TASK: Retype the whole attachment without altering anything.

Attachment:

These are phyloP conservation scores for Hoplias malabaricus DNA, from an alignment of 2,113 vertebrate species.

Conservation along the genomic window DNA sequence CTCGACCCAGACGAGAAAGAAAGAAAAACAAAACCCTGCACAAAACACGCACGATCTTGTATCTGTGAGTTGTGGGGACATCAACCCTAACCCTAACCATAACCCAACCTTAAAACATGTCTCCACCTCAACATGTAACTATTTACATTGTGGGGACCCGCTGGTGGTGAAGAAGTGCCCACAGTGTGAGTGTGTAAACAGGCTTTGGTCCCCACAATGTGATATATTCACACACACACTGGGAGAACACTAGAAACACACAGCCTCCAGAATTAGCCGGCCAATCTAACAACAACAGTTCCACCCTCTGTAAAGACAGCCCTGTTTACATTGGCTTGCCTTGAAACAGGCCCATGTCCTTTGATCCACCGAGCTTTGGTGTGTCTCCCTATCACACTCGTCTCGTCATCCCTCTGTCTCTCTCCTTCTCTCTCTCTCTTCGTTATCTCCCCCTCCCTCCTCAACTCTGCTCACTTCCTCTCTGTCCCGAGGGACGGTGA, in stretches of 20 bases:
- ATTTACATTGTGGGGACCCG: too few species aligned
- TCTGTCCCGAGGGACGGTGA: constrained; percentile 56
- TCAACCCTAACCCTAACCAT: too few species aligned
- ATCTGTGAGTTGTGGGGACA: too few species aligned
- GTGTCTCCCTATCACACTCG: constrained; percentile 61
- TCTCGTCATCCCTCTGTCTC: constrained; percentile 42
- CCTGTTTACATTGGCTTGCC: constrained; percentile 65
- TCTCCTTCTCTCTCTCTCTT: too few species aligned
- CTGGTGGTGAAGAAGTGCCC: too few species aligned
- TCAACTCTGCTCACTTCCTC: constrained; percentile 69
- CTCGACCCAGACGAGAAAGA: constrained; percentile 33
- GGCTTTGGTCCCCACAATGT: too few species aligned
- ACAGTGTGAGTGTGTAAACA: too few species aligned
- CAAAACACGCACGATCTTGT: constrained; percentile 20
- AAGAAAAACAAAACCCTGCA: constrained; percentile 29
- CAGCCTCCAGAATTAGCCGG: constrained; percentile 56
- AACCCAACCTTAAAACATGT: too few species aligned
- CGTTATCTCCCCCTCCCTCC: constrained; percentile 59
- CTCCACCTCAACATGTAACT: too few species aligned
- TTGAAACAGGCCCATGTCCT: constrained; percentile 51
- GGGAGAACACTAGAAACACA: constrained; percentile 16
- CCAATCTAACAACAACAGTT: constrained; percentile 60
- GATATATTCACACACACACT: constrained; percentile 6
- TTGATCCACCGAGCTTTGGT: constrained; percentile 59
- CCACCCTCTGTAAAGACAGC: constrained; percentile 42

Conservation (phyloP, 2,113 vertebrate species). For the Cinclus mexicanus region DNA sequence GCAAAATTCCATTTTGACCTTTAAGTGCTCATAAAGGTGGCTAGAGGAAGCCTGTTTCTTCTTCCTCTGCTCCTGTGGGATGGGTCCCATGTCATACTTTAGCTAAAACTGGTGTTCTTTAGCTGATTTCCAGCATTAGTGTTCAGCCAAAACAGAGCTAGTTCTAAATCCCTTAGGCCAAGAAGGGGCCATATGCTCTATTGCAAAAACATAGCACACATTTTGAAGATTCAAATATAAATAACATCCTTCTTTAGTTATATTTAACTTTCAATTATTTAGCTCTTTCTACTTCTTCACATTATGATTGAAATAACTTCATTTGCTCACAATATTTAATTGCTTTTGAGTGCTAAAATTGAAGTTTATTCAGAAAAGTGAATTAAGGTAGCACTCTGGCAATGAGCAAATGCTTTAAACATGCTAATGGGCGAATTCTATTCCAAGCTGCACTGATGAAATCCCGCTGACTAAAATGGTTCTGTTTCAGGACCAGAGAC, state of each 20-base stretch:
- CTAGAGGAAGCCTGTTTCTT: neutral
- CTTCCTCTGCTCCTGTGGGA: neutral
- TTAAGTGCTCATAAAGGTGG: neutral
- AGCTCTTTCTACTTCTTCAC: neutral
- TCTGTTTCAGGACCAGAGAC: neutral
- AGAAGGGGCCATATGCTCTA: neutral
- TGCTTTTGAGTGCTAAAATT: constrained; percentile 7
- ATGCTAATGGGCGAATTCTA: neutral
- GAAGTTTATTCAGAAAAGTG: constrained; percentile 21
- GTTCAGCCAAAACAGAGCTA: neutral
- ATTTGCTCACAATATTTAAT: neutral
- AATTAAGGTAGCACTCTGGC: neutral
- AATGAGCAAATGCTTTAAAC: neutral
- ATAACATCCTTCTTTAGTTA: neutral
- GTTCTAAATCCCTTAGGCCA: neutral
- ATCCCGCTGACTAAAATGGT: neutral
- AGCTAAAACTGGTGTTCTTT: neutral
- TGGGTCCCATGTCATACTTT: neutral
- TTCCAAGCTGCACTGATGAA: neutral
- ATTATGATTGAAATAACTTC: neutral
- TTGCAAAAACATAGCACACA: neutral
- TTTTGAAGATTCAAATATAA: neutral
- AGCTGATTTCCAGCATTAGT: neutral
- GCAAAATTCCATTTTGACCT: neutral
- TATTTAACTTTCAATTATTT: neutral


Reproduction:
These are phyloP conservation scores for Hoplias malabaricus DNA, from an alignment of 2,113 vertebrate species.

Conservation along the genomic window DNA sequence CTCGACCCAGACGAGAAAGAAAGAAAAACAAAACCCTGCACAAAACACGCACGATCTTGTATCTGTGAGTTGTGGGGACATCAACCCTAACCCTAACCATAACCCAACCTTAAAACATGTCTCCACCTCAACATGTAACTATTTACATTGTGGGGACCCGCTGGTGGTGAAGAAGTGCCCACAGTGTGAGTGTGTAAACAGGCTTTGGTCCCCACAATGTGATATATTCACACACACACTGGGAGAACACTAGAAACACACAGCCTCCAGAATTAGCCGGCCAATCTAACAACAACAGTTCCACCCTCTGTAAAGACAGCCCTGTTTACATTGGCTTGCCTTGAAACAGGCCCATGTCCTTTGATCCACCGAGCTTTGGTGTGTCTCCCTATCACACTCGTCTCGTCATCCCTCTGTCTCTCTCCTTCTCTCTCTCTCTTCGTTATCTCCCCCTCCCTCCTCAACTCTGCTCACTTCCTCTCTGTCCCGAGGGACGGTGA, in stretches of 20 bases:
- ATTTACATTGTGGGGACCCG: too few species aligned
- TCTGTCCCGAGGGACGGTGA: constrained; percentile 56
- TCAACCCTAACCCTAACCAT: too few species aligned
- ATCTGTGAGTTGTGGGGACA: too few species aligned
- GTGTCTCCCTATCACACTCG: constrained; percentile 61
- TCTCGTCATCCCTCTGTCTC: constrained; percentile 42
- CCTGTTTACATTGGCTTGCC: constrained; percentile 65
- TCTCCTTCTCTCTCTCTCTT: too few species aligned
- CTGGTGGTGAAGAAGTGCCC: too few species aligned
- TCAACTCTGCTCACTTCCTC: constrained; percentile 69
- CTCGACCCAGACGAGAAAGA: constrained; percentile 33
- GGCTTTGGTCCCCACAATGT: too few species aligned
- ACAGTGTGAGTGTGTAAACA: too few species aligned
- CAAAACACGCACGATCTTGT: constrained; percentile 20
- AAGAAAAACAAAACCCTGCA: constrained; percentile 29
- CAGCCTCCAGAATTAGCCGG: constrained; percentile 56
- AACCCAACCTTAAAACATGT: too few species aligned
- CGTTATCTCCCCCTCCCTCC: constrained; percentile 59
- CTCCACCTCAACATGTAACT: too few species aligned
- TTGAAACAGGCCCATGTCCT: constrained; percentile 51
- GGGAGAACACTAGAAACACA: constrained; percentile 16
- CCAATCTAACAACAACAGTT: constrained; percentile 60
- GATATATTCACACACACACT: constrained; percentile 6
- TTGATCCACCGAGCTTTGGT: constrained; percentile 59
- CCACCCTCTGTAAAGACAGC: constrained; percentile 42

Conservation (phyloP, 2,113 vertebrate species). For the Cinclus mexicanus region DNA sequence GCAAAATTCCATTTTGACCTTTAAGTGCTCATAAAGGTGGCTAGAGGAAGCCTGTTTCTTCTTCCTCTGCTCCTGTGGGATGGGTCCCATGTCATACTTTAGCTAAAACTGGTGTTCTTTAGCTGATTTCCAGCATTAGTGTTCAGCCAAAACAGAGCTAGTTCTAAATCCCTTAGGCCAAGAAGGGGCCATATGCTCTATTGCAAAAACATAGCACACATTTTGAAGATTCAAATATAAATAACATCCTTCTTTAGTTATATTTAACTTTCAATTATTTAGCTCTTTCTACTTCTTCACATTATGATTGAAATAACTTCATTTGCTCACAATATTTAATTGCTTTTGAGTGCTAAAATTGAAGTTTATTCAGAAAAGTGAATTAAGGTAGCACTCTGGCAATGAGCAAATGCTTTAAACATGCTAATGGGCGAATTCTATTCCAAGCTGCACTGATGAAATCCCGCTGACTAAAATGGTTCTGTTTCAGGACCAGAGAC, state of each 20-base stretch:
- CTAGAGGAAGCCTGTTTCTT: neutral
- CTTCCTCTGCTCCTGTGGGA: neutral
- TTAAGTGCTCATAAAGGTGG: neutral
- AGCTCTTTCTACTTCTTCAC: neutral
- TCTGTTTCAGGACCAGAGAC: neutral
- AGAAGGGGCCATATGCTCTA: neutral
- TGCTTTTGAGTGCTAAAATT: constrained; percentile 7
- ATGCTAATGGGCGAATTCTA: neutral
- GAAGTTTATTCAGAAAAGTG: constrained; percentile 21
- GTTCAGCCAAAACAGAGCTA: neutral
- ATTTGCTCACAATATTTAAT: neutral
- AATTAAGGTAGCACTCTGGC: neutral
- AATGAGCAAATGCTTTAAAC: neutral
- ATAACATCCTTCTTTAGTTA: neutral
- GTTCTAAATCCCTTAGGCCA: neutral
- ATCCCGCTGACTAAAATGGT: neutral
- AGCTAAAACTGGTGTTCTTT: neutral
- TGGGTCCCATGTCATACTTT: neutral
- TTCCAAGCTGCACTGATGAA: neutral
- ATTATGATTGAAATAACTTC: neutral
- TTGCAAAAACATAGCACACA: neutral
- TTTTGAAGATTCAAATATAA: neutral
- AGCTGATTTCCAGCATTAGT: neutral
- GCAAAATTCCATTTTGACCT: neutral
- TATTTAACTTTCAATTATTT: neutral